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Generated on Jun 21, 2024 via pnpm

fast-safe-stringify 2.0.8

Safely and quickly serialize JavaScript objects
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MIT
Package created
21 Mar 2016
Version published
9 Jul 2021
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3
Total deps
1
Direct deps
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License
MIT

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MIT License

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1 Packages, Including:
fast-safe-stringify@2.0.8
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Frequently Asked Questions

What does fast-safe-stringify do?

Fast-safe-stringify is a performant and safe way to serialize JavaScript objects. Unlike the common JSON.stringify(), it handles circular structures gracefully instead of throwing an error, making it an excellent alternative for serializing complex JavaScript objects. In most cases, it successfully resolves circular structures, and only in complex scenarios, such as those involving proxies, might it return an error string. Furthermore, it also provides a deterministic ("stable") version that offers the same benefits, while ensuring the output order remains consistent.

How do you use fast-safe-stringify?

Fast-safe-stringify is utilized in the same way as JSON.stringify(). First, install it in your Node.js project using npm or yarn. Here's an example of how you can use fast-safe-stringify in your code.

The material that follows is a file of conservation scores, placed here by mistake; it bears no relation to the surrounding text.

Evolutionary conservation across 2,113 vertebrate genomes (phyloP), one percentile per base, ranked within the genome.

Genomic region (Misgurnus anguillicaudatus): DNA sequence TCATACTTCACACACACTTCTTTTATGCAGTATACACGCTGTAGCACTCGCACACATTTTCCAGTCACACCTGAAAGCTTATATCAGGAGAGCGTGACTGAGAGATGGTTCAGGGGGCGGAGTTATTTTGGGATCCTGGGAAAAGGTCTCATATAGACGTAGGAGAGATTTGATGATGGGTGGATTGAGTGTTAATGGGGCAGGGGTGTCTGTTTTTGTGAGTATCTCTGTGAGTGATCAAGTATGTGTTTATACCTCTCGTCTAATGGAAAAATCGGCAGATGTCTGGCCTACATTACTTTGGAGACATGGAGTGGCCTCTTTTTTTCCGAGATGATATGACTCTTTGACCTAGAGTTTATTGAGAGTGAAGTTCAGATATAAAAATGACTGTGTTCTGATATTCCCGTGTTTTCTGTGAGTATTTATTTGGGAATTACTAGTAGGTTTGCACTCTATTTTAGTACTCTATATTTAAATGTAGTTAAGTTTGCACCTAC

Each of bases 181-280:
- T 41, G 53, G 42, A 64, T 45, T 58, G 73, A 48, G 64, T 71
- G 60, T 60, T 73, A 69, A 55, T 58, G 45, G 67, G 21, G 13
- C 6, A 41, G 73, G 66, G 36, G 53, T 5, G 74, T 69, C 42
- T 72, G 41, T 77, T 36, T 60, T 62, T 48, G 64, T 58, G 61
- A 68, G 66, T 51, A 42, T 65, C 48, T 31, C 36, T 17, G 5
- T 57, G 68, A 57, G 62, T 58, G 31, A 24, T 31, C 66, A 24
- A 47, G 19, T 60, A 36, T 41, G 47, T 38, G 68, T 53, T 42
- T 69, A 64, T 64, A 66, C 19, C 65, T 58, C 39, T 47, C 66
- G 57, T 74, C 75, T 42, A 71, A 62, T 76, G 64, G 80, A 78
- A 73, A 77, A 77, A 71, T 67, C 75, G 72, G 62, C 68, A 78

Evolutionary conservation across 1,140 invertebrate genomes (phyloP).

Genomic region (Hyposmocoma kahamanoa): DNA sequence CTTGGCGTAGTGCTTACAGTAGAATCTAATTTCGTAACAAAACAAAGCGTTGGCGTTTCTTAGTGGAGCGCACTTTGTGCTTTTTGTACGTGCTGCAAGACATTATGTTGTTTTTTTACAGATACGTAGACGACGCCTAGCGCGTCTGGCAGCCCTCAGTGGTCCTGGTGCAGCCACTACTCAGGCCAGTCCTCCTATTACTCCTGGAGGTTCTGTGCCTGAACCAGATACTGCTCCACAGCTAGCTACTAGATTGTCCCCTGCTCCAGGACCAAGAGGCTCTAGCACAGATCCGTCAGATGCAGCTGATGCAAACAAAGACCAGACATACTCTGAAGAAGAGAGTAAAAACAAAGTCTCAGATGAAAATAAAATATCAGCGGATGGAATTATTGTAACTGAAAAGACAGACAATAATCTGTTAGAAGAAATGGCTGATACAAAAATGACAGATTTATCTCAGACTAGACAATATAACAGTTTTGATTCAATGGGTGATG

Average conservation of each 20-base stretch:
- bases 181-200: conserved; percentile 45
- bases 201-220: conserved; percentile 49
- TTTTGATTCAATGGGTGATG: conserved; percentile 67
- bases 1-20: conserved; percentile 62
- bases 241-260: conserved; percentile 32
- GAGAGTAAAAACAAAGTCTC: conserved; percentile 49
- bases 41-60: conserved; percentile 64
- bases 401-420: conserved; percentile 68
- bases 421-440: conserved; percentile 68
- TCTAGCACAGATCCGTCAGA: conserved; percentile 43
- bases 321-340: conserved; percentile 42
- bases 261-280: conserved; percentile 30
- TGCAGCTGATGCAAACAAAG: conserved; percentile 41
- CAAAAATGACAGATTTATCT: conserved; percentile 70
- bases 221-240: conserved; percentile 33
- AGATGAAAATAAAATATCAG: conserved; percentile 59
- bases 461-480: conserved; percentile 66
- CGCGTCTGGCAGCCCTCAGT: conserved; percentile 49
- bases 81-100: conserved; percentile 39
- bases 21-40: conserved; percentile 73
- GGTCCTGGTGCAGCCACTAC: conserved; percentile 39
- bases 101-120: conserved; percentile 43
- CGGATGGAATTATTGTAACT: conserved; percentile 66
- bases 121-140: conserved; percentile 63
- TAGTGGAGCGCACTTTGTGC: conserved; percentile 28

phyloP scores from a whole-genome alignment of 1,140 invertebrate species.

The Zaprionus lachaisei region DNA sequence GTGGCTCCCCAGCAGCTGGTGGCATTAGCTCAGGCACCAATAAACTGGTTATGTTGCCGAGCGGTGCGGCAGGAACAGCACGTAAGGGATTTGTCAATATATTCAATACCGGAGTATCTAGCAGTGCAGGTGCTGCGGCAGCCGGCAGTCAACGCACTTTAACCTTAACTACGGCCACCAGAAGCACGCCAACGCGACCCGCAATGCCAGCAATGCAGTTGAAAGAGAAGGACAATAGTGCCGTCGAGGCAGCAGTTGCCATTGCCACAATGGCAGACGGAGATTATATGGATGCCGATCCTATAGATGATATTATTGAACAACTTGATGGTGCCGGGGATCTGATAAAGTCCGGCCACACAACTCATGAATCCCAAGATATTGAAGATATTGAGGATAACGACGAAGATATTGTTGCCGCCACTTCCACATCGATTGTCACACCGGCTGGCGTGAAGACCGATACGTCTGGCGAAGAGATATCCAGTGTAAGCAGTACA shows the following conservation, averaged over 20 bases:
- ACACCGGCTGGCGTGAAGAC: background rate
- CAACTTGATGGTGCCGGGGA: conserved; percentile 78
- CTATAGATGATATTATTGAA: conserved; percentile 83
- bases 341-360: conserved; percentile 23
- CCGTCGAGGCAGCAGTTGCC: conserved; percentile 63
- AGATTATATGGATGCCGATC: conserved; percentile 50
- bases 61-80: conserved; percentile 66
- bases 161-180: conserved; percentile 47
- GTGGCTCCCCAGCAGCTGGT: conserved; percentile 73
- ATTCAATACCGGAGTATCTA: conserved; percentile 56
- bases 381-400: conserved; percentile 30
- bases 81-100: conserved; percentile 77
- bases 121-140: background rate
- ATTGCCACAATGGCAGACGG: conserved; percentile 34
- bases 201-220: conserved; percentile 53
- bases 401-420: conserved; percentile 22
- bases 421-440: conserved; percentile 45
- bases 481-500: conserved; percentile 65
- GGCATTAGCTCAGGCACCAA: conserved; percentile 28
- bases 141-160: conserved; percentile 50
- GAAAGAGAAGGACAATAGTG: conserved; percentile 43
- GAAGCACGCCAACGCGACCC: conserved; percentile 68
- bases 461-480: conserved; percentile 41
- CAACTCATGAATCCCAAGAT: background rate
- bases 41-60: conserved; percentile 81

// Import the package
const safeStringify = require('fast-safe-stringify');

// Make a circular object
const o = { a: 1 };
o.o = o;

// Use safeStringify instead of JSON.stringify
console.log(safeStringify(o));

// The output will be:
// {"a":1,"o":"[Circular]"}

The function stringify accepts four arguments: value, replacer, space, and options. The value is what you want to stringify. The replacer function, if provided, alters the behavior of the stringification process. space is used for adding indentation, and options can be used for setting depth and edge limits.

Here is another example with these additional parameters:

// Define a replacer function
function replacer(key, value) {
  // Remove the circular structure
  if (value === '[Circular]') {
    return;
  }
  return value;
}

// Set options
const options = {
  depthLimit: Number.MAX_SAFE_INTEGER,
  edgesLimit: Number.MAX_SAFE_INTEGER
};

// Use safeStringify with all parameters
const serialized = safeStringify(o, replacer, 2, options);
console.log(serialized);

// The output will be:
// {
//   "a": 1
// }

Where are the fast-safe-stringify docs?

Fast-safe-stringify's documentation is located within its README file on GitHub. In this file, you'll find comprehensible information about all the capabilities of the library, including its usage, differences and exceptions compared to JSON.stringify(), and its performance benchmarks.